The banquette, made popular in the diner era, has made its way to the house kitchen for good reasons: It is space efficient, it’s customizable, and also for a family room, it just might be the perfect solution to any issue a child can throw at it.
Banquettes are seats tucked into a corner to save space in a corner or kitchen. They can be made in an L shape or as parallel benches, and can be used with or without seats. Whatever configuration you choose, figure on a minimum of 21 inches of seating and table width per individual and 18 inches of seating depth.
Architect David Burton advocates allowing a minimum of 7 feet by 6 feet to get a comfortable L-shape design with space for benches, a table and seats. You will also require clearance around the seats to get a comfortable walkway.
Burton’s company designed the banquette revealed here to get a galley kitchen remodel. Built by Mueller Nicholls, it includes a built-in bookcase for homework, art supplies and cookbooks. Because it’s located safely out of the cooking area, the banquette serves as a family gathering place that extends beyond mealtime. The base is constructed from cabinet drawers which match the kitchen alder cabinetry. The seat and back have the same wood in a complementary finish.
How to make it happen. The price of building a banquette varies dependent on several things. It can be expensive if it’s a standalone job versus part of a larger remodel. Additional storage will include price, as will higher-quality materials and finishes. Entrusting your design to an architect or interior designer can ensure that it’s consistent with the overall look and feel of the space. Turn it over to some cabinetmaker for the very best outcomes.
This spacious banquette from Design & Mitchell Wall Architecture was created as a member of a dining room. It is a very helpful extension of the kitchen however includes a more formal quality.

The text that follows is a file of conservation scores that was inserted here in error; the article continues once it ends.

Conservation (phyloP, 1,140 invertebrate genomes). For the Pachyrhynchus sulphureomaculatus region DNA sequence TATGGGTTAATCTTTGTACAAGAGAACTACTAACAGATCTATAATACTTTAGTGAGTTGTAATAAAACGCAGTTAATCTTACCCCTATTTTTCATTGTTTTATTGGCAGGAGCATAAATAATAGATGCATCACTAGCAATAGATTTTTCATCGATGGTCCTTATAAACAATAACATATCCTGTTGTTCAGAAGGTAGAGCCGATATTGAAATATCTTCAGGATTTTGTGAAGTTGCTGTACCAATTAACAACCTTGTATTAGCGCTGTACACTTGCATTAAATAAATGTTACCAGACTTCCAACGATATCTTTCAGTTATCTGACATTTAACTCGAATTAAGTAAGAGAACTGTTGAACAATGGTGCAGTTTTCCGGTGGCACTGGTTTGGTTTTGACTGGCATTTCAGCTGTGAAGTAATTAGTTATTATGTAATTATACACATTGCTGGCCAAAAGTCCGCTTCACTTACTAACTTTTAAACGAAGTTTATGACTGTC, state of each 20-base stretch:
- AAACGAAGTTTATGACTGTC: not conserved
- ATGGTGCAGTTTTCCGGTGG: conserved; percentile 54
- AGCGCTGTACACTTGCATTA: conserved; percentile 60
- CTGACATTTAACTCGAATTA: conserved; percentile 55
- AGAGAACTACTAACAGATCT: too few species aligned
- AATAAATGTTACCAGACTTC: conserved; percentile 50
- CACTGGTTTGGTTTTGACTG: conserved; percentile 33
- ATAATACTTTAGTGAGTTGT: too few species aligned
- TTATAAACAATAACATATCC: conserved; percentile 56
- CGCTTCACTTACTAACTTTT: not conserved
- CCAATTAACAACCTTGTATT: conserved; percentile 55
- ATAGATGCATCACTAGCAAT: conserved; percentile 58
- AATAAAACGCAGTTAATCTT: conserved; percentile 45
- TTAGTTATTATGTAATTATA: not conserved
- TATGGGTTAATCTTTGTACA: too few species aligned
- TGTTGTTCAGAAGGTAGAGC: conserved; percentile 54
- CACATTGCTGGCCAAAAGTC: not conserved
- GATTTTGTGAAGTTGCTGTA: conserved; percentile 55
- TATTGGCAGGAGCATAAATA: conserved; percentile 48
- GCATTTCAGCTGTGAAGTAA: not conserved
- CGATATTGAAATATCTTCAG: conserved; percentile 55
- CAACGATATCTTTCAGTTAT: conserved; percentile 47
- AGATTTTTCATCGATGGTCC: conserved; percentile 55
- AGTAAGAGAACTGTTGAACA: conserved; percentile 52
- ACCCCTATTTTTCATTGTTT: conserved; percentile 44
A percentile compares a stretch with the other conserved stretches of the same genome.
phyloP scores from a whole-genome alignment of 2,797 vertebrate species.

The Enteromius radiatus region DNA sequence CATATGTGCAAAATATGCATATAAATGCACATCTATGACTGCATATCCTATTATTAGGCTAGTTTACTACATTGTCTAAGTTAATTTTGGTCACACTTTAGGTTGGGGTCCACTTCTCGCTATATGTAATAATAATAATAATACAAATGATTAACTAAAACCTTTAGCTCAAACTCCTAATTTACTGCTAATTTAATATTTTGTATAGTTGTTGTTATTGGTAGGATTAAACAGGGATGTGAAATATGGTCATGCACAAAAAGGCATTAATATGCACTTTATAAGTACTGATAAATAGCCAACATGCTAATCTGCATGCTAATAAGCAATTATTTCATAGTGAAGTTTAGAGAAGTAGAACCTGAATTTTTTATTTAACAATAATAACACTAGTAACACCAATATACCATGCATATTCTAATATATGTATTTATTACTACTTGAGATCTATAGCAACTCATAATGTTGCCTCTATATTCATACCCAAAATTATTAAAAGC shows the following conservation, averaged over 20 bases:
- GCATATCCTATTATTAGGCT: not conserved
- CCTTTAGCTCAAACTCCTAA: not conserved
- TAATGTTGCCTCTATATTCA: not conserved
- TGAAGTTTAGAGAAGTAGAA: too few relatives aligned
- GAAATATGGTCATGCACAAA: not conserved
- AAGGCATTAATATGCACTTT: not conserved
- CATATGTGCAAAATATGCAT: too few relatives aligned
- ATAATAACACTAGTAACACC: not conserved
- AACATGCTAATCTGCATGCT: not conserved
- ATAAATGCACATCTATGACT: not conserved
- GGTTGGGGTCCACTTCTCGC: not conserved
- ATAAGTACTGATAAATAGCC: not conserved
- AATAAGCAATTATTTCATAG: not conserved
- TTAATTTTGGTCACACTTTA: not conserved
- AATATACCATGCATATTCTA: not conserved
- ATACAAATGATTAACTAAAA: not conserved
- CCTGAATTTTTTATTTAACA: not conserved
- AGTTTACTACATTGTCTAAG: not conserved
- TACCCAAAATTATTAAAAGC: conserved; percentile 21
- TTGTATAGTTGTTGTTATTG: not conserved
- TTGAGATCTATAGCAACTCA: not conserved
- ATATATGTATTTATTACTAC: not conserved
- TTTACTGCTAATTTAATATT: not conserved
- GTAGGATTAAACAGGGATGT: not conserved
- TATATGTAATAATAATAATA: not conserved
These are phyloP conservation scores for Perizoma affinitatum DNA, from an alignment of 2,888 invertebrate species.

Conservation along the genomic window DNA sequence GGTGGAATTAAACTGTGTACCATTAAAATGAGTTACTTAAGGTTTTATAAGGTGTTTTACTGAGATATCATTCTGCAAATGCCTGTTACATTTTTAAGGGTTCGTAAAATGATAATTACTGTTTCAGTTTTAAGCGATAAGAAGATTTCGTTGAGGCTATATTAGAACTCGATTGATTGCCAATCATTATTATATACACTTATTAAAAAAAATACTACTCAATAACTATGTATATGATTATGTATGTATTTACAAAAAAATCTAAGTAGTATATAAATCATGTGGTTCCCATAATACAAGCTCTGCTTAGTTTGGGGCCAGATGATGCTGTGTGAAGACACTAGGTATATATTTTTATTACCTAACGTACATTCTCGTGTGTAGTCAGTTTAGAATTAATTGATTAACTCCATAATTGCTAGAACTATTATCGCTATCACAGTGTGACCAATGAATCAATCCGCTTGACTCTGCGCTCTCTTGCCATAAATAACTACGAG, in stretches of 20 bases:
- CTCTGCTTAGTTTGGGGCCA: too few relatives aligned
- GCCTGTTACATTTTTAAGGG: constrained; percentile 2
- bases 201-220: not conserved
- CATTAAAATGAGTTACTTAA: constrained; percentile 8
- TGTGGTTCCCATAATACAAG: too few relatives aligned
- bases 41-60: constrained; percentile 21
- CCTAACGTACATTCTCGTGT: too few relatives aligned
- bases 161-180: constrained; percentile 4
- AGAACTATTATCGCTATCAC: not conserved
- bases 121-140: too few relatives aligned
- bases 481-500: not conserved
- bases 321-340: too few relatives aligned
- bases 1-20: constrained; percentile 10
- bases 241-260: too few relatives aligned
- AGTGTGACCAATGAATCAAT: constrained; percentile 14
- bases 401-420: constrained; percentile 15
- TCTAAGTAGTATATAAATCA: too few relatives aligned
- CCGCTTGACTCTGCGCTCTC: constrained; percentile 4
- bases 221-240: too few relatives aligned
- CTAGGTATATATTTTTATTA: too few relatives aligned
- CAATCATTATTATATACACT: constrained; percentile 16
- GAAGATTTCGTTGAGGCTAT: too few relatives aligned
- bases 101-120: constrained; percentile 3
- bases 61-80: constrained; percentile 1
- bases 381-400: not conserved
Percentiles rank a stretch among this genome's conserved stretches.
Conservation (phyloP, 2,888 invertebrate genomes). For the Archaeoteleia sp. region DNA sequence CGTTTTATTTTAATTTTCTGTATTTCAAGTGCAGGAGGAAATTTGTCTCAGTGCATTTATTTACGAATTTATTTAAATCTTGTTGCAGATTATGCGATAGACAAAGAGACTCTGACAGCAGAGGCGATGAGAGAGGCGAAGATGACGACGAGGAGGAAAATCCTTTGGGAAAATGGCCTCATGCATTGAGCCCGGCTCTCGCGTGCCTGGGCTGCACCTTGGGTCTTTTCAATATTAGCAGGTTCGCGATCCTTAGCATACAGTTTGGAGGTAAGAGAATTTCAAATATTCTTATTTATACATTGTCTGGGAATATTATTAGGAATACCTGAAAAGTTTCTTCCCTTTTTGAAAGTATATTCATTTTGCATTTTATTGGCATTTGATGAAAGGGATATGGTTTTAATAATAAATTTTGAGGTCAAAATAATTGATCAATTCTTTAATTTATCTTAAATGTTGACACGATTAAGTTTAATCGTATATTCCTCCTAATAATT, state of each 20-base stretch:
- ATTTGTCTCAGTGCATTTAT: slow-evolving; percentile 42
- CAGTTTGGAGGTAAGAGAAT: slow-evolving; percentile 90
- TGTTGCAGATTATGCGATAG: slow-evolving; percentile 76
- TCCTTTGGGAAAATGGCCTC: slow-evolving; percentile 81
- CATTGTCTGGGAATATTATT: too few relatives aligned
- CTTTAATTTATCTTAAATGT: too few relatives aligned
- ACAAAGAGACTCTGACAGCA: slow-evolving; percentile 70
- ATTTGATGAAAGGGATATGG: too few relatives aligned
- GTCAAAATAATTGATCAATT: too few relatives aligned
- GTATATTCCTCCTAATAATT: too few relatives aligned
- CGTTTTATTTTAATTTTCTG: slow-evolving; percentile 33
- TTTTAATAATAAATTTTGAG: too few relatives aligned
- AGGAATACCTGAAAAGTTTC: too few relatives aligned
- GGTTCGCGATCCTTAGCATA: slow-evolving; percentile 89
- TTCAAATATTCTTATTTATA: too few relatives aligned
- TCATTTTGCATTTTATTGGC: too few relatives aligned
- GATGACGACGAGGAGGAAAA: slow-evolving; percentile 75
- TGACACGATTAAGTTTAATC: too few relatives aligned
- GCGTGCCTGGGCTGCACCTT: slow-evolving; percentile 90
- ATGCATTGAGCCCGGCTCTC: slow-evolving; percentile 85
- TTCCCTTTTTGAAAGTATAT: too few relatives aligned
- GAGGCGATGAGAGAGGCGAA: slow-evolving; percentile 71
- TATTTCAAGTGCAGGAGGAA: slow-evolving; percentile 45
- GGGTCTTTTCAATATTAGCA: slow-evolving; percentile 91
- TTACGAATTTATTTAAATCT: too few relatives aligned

Its scale makes large family gatherings both manageable and comfortable. Adults get the seats, while kids easily jump onto kid-friendly chairs.
Hint: Pillows upholstered in a cheap substance can serve as boosters to attract smaller kids up to a convenient height.
Storage cavities beneath benches, in this instance drawers fashioned by Podesta Construction, ease quick stuffing of child clutter (toys, art supplies and people rapidly multiplying sippy cups) when unexpected company drops by.
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Harry Braswell Inc..
No matter who’s sitting, leaping or spilling on its benches, a banquette can still look fabulous long-term if it’s upholstered in an wipeable, nonstaining fabric like this vinyl from Robert Allen Design. Additional kidproof fabrics to consider are microfiber and outside fabrics from companies like Sunbrella.
Krieger + Associates Architects, Inc..
With easy accessibility to plastic cups, napkins, placemats and silverware inside banquette drawers, children can be tasked with age-appropriate chores like setting the table and unloading the dishwasher. This banquette out of Krieger + Associates Architects matches the rest of the kitchen pulls and Poggenpohl cabinetry.
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Though you can not keep a kid bubble-wrap safe, a banquette set around a round or an oval table like this Saarinen-style one can help mitigate those horrifying corner-to-forehead experiences.
Including a tall, cushioned back comparable to the one on this banquette out of Savvy Interiors can help keep small bouncers from hitting their heads. The height of the seat’s back along with a sophisticated pattern on the upholstery include glamour and drama.
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Pictures: Browse more banquette layouts